Friday, March 14, 2008

EXAMPLE-Long feature, not time-sensitive

Please tap on this link to find one of the best long, front page features the L.A. Times has done recently. The only reason I didn't hand it out is that it is extremely long, and it looks better with the photos and graphics anyway. Please take 20 minutes to read this. You will note the elements we discussed: suspense, conflict, resolution at the end, and you may have a different view of the reporters' fairness to both sides.,0,4657893.story

Here is the story's opening, to whet your appetite to click on the above link and read more.

Maternal care — or harm?

A Redlands mother of four was accused of Munchausen syndrome by proxy, fabricating or inducing illnesses in her own children.

By Tracy Weber
Los Angeles Times Staff Writer
March 9, 2008

It was lunchtime at Loma Linda Academy when the social workers arrived, escorted by a deputy sheriff.

They were there to collect the Udvardi children. Amid dozens of students munching sandwiches and chips, school officials found 6-year-old Esther, then Abram, 11, and Sam, 14. They got the eldest, Matthew, 16, just as he arrived at his American Lit class.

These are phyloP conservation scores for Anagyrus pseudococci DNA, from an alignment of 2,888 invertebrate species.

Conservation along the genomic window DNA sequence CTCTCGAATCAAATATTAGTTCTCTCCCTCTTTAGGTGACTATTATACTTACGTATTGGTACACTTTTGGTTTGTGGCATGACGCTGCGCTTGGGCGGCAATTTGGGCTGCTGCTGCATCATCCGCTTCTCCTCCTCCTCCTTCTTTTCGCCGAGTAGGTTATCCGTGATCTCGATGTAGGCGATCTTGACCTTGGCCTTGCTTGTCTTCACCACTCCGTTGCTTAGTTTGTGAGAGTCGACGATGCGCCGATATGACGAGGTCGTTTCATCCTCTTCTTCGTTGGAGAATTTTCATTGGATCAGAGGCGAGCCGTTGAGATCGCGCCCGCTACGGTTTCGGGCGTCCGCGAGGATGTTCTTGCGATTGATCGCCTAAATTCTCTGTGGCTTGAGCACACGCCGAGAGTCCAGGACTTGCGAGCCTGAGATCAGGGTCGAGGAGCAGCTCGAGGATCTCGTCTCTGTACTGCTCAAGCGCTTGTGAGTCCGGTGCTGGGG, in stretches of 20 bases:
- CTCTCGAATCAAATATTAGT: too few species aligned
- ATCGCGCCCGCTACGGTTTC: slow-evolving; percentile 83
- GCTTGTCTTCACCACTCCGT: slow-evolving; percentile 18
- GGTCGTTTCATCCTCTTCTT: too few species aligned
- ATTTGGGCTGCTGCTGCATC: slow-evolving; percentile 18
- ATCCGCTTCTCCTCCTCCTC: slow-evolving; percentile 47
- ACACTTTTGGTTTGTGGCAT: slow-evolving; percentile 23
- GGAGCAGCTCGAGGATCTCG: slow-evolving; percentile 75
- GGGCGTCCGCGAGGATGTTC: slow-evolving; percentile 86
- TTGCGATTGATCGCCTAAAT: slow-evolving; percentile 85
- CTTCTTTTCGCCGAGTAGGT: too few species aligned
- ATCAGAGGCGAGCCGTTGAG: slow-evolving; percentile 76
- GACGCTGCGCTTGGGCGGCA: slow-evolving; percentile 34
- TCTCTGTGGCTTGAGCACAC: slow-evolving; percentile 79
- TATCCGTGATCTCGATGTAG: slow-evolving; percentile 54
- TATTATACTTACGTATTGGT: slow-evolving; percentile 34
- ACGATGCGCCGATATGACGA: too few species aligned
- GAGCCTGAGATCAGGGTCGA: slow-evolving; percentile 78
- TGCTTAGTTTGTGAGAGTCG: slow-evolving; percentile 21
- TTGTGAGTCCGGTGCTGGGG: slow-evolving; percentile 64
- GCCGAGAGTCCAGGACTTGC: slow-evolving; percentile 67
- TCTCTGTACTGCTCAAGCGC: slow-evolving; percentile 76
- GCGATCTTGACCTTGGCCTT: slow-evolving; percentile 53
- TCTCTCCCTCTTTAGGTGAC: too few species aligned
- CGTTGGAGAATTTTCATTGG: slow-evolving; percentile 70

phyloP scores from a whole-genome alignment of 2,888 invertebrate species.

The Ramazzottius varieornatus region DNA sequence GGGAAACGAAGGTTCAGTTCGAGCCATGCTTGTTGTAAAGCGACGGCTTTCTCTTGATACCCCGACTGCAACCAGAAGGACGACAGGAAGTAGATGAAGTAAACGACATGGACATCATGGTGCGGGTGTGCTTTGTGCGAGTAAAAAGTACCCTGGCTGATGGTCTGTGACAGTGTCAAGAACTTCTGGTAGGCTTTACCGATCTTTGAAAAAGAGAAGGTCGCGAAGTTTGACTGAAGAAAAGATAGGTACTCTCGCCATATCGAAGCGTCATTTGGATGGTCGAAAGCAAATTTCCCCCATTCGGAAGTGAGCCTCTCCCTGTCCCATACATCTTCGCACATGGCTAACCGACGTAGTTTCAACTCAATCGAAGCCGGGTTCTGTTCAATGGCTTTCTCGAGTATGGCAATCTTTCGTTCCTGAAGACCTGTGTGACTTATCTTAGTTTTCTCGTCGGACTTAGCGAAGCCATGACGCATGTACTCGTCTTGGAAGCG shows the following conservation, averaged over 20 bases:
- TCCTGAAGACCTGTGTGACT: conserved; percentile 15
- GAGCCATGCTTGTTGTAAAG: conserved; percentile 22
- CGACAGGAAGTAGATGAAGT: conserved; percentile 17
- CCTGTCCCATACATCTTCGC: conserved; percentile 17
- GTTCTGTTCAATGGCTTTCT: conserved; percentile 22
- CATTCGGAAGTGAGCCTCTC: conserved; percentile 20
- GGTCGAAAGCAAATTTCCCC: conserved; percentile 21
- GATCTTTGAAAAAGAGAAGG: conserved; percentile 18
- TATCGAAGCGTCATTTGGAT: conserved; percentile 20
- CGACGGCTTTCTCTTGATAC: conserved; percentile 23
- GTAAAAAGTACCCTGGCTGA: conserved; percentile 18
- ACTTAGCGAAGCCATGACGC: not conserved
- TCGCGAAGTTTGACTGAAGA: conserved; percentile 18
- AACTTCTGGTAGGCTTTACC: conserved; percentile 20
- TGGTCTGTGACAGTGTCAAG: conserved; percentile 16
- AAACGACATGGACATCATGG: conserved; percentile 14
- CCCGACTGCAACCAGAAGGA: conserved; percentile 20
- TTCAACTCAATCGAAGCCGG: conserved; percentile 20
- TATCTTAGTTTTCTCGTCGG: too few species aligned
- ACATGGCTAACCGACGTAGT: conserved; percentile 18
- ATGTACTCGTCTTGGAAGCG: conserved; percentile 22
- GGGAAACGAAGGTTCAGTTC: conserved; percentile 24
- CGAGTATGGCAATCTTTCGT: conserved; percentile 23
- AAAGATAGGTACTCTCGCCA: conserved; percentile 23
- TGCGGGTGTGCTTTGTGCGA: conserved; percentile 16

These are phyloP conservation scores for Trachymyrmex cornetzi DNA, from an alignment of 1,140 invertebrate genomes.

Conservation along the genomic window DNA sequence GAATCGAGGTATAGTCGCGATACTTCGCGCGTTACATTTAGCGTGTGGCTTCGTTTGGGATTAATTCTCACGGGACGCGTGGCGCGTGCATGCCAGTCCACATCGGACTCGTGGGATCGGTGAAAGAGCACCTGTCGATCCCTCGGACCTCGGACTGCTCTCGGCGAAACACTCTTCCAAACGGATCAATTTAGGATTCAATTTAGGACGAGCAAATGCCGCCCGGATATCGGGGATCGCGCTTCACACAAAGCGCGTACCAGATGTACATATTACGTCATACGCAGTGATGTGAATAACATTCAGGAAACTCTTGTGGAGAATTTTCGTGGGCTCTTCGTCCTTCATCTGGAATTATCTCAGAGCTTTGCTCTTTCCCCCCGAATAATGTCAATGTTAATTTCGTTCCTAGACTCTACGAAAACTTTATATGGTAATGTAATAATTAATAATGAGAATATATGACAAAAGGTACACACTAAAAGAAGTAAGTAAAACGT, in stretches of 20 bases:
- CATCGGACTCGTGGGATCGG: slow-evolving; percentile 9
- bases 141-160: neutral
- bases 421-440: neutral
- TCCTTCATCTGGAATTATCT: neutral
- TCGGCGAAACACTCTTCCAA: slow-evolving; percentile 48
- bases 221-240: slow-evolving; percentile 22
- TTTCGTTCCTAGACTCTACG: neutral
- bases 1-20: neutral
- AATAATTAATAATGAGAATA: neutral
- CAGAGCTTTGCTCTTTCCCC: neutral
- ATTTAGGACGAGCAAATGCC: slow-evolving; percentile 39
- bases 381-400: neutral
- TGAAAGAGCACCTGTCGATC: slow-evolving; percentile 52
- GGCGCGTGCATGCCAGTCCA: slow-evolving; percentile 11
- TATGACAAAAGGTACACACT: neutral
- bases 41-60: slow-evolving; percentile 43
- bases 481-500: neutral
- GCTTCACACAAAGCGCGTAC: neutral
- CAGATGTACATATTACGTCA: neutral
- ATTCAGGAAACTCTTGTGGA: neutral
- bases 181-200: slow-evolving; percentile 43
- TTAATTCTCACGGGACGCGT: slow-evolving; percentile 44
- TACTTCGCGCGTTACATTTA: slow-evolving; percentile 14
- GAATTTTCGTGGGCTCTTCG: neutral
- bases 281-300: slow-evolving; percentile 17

The children were hustled one by one to a white van in the parking lot, then whisked away even before their father, the school's band teacher, knew what was happening.

Seven miles away in Redlands, the phone rang at the family's modest tract home. Leslie Udvardi found a county social worker on the line.The woman was blunt: Leslie had been deemed a danger to her children. They would be in the state's care until a court decided differently.

Leslie said the social worker accused her of subjecting the kids to unnecessary and often painful medical treatments.

In fact, child welfare officials believed Leslie was the one who was sick, with a syndrome known by a long and forbidding name: Munchausen by proxy.

Leslie had read about it. It was a TV crime drama disease, a mental illness in which a caregiver, usually a mother, fabricates illnesses in a child to gain attention.

Certainly her children had been stricken by an unusual number of ailments, almost from birth, but Leslie told the woman she'd done everything in her power to help, not hurt, them.